Just hours after the City Council transportation committee unanimously passed a resolution asking Albany to take action, the Senate transportation committee advanced a bill, with an 18-1 vote, that would close a loophole in Hayley and Diego’s Law, with the goal of increased enforcement of the state’s careless driving law by police and district attorneys.
The law is named after Hayley Ng, 4, and Diego Martinez, 3, who were killed when a driver left his parked van in reverse, allowing it to roll into a group of pre-schoolers on a Chinatown sidewalk in 2009. No charges were filed against the driver by Manhattan DA Robert Morgenthau or his successor Cy Vance.
The law provides a middle ground between summonses for trafic violations and more serious criminal charges, such as criminally negligent homicide, which due in part to restrictive state court decisions rarely lead to convictions.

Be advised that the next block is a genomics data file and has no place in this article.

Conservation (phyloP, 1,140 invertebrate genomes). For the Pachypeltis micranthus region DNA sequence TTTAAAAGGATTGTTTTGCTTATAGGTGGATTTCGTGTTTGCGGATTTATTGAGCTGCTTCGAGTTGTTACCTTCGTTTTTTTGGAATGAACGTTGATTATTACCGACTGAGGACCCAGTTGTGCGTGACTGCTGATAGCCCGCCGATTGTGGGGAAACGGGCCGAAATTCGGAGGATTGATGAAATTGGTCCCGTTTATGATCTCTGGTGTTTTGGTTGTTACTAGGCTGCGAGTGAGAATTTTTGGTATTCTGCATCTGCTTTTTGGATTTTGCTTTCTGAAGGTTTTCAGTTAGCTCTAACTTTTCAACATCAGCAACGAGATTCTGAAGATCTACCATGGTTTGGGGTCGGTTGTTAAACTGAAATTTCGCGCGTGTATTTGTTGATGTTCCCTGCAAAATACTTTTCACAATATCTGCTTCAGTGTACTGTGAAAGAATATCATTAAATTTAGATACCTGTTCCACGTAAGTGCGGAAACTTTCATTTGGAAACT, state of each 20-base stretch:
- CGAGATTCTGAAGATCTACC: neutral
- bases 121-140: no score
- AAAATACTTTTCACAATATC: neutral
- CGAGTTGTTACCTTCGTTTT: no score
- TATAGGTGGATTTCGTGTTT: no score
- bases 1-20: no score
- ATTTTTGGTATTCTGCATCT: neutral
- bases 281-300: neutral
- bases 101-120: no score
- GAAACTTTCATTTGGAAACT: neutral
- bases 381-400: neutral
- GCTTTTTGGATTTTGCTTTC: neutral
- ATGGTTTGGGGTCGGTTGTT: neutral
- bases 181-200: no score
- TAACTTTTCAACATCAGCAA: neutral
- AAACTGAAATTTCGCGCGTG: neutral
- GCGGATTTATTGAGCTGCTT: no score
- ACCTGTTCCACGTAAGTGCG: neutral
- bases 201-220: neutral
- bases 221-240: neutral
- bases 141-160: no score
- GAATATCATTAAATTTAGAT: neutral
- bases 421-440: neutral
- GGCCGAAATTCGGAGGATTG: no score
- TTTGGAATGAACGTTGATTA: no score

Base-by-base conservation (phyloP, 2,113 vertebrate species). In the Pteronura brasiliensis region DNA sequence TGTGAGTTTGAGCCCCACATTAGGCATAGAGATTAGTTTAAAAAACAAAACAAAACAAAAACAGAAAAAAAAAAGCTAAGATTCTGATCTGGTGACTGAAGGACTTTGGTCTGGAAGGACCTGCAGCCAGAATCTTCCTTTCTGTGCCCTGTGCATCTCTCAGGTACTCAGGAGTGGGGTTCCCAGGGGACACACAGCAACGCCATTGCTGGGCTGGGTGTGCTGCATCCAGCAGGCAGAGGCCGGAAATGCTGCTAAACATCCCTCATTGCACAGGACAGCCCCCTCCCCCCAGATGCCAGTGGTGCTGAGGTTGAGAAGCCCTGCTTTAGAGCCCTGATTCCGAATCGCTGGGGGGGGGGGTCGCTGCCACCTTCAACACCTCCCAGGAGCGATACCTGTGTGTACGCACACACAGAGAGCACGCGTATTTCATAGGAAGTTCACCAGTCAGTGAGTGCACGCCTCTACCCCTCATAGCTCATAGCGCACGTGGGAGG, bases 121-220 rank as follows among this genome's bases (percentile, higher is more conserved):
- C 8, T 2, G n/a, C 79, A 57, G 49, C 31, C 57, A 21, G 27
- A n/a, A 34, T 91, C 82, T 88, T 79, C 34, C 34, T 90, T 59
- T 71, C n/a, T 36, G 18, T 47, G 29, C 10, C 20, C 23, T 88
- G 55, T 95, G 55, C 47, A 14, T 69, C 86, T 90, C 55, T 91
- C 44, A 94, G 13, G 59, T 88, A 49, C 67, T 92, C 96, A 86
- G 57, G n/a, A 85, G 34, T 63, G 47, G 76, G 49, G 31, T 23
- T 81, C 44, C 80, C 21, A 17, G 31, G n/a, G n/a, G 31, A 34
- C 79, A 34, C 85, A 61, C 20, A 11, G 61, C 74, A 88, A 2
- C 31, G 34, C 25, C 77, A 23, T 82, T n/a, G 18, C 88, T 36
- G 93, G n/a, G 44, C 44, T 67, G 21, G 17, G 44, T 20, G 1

A driver charged under Hayley and Diego’s Law can receive a combination of the following penalties: a fine up to $750 or 15 days in jail, a mandated driving course, and suspension or revocation of the driver’s license or registration. For the second offense, the driver could also be charged with a misdemeanor.
Because Hayley and Diego’s Law is technically categorized as a traffic violation, like failure to yield or speeding, NYPD will not issue a summons unless an officer personally witnesses the offense or the department’s Collision Investigation Squad launches an investigation.
Many of the law’s supporters view the loophole closure as an extra step that is only necessary because NYPD is reluctant to enforce the existing law. “We are strongly of the view that Hayley and Diego’s law, as passed, can be used,” bill sponsor Daniel Squadron told Streetsblog this afternoon. At yesterday’s hearing, Council Member Dan Halloran, calling the loophole closure “long overdue,” made a similar observation.
As it’s currently enforced, the law “results in officers disregarding the testimony of eye witnesses, or even admissions of the driver, when determining the cause of a crash,” said Transportation Alternatives in a statement.